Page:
Taking the issue of the terminology involved, the suggestion that the 'classical' world is somehow superseded by the modern 'empirical' world is lazy and misleading. Certainly, modern natural scientific methodology is in principle cumulative and open to revision, but then so was Aristotle's. Aristotle certainly envisages the possibility of laying out an achieved science in the form of an account of causes, but the way of achieving that knowledge is via research and investigation. To the extent that modern science is cumulative, it also envisages the possibility of settled, bankable achievements. (There are certainly differences in how that achievement is systematized, but in both cases, there is the possibility of stability achieved by a methodology that allows change in beliefs -and that's the crucial point here.)

Moreover, it simply isn't true to claim that the classical world was somehow unaware of change or was against it. Plato's Republic for example advocates massive political change as a way of achieving the good life within the good city.

The problem here is that 'classicism', to the extent that such a monolithic entity can be identified at all, is really 'rationalism': a belief in the possibility of achieving an order  that is good, beautiful and true. Once that rational order is achieved, then it has to be defended, but that isn't the same as arguing that everything that exists must be preserved: the good must be preserved, the bad purged. Really, the term 'classicism' in the context of the Catholic Church is a bit of a rhetorical trick. It suggests 'Rome' and 'Greece' and thus suggests that the really bad things we should be getting rid of are Latin (nasty Roman language) and  Scholasticism (nasty Greek philosophy). Perhaps we should. (We shouldn't.) But such an argument could be and has been itself constructed on 'classicist' grounds: a return to noble simplicity in liturgy for example; a ressourcement to the fons et origo of Thomism rather than the accretions of the manualists. There is no short cut here: you can't get rid of everything smacking of ancient Greek and Roman culture just because it is Roman and Greek culture: you have to argue for that position, on rational grounds, and that means painstaking, bit by bit, analysis.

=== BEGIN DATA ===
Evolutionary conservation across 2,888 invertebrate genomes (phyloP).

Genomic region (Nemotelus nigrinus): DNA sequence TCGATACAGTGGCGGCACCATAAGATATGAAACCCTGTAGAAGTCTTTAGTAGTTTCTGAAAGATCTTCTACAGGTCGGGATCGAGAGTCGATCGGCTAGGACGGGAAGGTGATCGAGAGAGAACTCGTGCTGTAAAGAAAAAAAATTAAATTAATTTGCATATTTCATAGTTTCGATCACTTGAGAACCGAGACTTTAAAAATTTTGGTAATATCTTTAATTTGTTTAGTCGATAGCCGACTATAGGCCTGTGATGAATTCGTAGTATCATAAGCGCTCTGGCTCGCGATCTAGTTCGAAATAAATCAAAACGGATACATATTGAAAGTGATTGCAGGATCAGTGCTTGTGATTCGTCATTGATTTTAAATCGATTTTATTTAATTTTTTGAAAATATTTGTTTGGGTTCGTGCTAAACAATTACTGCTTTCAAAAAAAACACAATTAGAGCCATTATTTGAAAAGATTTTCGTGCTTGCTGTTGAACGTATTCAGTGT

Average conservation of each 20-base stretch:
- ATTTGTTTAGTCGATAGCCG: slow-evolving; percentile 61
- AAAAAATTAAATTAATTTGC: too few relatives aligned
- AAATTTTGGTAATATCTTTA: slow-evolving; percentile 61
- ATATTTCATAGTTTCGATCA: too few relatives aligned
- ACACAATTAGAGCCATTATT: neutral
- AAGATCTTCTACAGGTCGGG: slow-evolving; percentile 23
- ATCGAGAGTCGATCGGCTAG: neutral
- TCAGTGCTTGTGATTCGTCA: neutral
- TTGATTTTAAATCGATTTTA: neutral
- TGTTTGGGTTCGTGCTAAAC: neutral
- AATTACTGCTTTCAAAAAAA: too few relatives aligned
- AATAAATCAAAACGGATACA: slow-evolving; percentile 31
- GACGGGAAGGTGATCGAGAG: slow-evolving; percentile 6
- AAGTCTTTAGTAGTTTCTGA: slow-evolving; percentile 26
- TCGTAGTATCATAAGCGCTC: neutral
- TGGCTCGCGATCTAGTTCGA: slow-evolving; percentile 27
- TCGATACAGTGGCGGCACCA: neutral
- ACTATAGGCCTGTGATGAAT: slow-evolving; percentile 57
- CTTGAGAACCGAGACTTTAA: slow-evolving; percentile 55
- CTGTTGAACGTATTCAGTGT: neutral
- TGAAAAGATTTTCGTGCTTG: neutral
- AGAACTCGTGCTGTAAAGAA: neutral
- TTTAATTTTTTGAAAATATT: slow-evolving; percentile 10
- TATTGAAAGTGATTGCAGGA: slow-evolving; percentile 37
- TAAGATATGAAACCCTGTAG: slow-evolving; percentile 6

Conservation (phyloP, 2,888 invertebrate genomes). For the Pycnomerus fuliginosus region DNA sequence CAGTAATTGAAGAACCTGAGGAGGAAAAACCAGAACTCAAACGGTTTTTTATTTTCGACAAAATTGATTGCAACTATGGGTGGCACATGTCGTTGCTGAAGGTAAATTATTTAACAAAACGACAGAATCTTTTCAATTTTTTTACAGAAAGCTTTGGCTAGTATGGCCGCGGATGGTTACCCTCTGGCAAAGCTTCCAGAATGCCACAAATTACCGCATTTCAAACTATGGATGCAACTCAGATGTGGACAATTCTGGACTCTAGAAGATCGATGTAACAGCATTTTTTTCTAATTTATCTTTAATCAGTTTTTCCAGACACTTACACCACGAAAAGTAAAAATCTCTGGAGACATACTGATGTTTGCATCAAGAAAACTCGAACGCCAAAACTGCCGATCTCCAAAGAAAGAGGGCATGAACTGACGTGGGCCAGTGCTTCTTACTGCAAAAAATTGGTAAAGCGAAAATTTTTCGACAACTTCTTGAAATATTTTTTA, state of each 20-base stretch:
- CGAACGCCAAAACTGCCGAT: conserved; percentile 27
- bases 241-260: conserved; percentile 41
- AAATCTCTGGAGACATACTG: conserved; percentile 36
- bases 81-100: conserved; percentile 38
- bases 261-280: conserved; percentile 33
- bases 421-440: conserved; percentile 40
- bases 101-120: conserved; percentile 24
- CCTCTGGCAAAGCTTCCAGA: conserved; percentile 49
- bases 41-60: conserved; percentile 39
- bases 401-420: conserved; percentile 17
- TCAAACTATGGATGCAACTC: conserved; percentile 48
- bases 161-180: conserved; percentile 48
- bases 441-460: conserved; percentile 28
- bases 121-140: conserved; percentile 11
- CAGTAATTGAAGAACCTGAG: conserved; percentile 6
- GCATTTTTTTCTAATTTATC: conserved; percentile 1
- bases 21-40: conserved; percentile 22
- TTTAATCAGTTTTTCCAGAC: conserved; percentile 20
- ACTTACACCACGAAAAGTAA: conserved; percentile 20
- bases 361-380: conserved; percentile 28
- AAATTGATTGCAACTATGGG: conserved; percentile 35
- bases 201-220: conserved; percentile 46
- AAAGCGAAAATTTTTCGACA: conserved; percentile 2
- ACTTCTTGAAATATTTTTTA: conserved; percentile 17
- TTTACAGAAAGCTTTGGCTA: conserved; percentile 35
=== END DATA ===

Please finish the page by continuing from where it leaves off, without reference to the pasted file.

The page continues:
So let's put aside the attack on 'classicism', and turn to the attack on stability. Here, as the article acknowledges. some dogmatic content has to be preserved. (We apparently can rest assured that we'll be still worshipping God for a little while longer yet. Anyway, for as long as she wants us to.) But the rest is up for grabs.